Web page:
At transport level, TCP only concerns with end-to-end retransmission of lost packets, and the customary acknowledgements needed to facilitate this. I would prefer to call this "error recovery" rather than control mechanism.
This end-to-end recovery only works well when the underlying network has a very low ratio of errors, and thus dropped packets. IIRC, the TCP/IP minimum requirements RFC requires that links provide a 1E-9 error discard rate or lower.
To that end, if a physical network link already features a packet error rate which is lower than 1E-9 or better, all it needs to do is validate the packet it receives from the wire and discard any packet that failed the validation due to a transition errors.
For links that do not perform as required, need to implement additional error recovery mechanisms, so that the error rate perceived by Layer 3 is compliant (otherwise, the error recovery initiated by transport will result in poor user experience).
To that end, wireless Ethernet (a.k.a. Wi-Fi) implements a combination of Forward-Error-Corretion (FEC) as well as a link-level retransmission mechanism.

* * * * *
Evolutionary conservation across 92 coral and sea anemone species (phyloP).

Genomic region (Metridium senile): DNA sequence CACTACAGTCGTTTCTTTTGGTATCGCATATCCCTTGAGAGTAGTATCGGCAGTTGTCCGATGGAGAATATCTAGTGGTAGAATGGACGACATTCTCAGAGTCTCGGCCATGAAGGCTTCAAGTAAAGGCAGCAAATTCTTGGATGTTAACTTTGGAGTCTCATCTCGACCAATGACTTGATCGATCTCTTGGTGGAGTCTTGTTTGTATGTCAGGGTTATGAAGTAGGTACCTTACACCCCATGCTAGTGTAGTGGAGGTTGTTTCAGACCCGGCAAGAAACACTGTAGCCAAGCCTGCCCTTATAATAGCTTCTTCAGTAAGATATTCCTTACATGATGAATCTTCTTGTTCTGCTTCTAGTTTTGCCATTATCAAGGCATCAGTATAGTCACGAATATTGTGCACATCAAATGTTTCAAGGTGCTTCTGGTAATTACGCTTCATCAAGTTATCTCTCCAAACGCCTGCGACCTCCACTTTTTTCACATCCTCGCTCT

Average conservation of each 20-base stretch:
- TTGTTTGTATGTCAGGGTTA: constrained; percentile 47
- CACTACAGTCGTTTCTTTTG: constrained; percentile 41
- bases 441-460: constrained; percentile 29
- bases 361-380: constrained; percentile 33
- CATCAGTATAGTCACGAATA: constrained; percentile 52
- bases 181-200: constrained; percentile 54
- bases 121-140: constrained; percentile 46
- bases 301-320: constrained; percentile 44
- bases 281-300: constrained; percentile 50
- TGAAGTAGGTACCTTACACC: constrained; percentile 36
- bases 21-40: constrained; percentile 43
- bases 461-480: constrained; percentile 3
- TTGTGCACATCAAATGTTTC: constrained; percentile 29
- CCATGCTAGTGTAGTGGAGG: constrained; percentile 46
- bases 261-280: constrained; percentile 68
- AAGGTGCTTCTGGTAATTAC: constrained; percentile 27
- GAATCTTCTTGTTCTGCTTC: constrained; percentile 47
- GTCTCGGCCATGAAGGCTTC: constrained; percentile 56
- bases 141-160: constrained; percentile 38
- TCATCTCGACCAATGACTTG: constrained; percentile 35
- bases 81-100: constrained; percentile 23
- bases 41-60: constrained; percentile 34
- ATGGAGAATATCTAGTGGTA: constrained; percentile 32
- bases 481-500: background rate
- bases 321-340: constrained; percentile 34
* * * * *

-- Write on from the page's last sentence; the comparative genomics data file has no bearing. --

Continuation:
Some of the newest wired Ethernet variants, e.g. the 10Gbps 10GbaseKR and all 25Gbps, 50Gbps, 100Gbps standards also implement a FEC layer, which at a cost of slightly reduced effective throughput, reduce the effective packet error rate to comply.
Fos historical accuracy I would also add that indeed X.25 (as well as Frame Relay) implemented a link-level (hope-to-hop) retransmission mechanism to facilitate error recovery, and the reason is that these protocols were designed to work on top of very long runs of unconditioned twisted pair copper wires, same ones designed and installed to carry 3.8KHz bandwidth of analogue voice, and would not exhibit a sufficiently low packet error rate without these link-level error recovery mechanisms. FEC would have been too costly (due to low base transmission rate).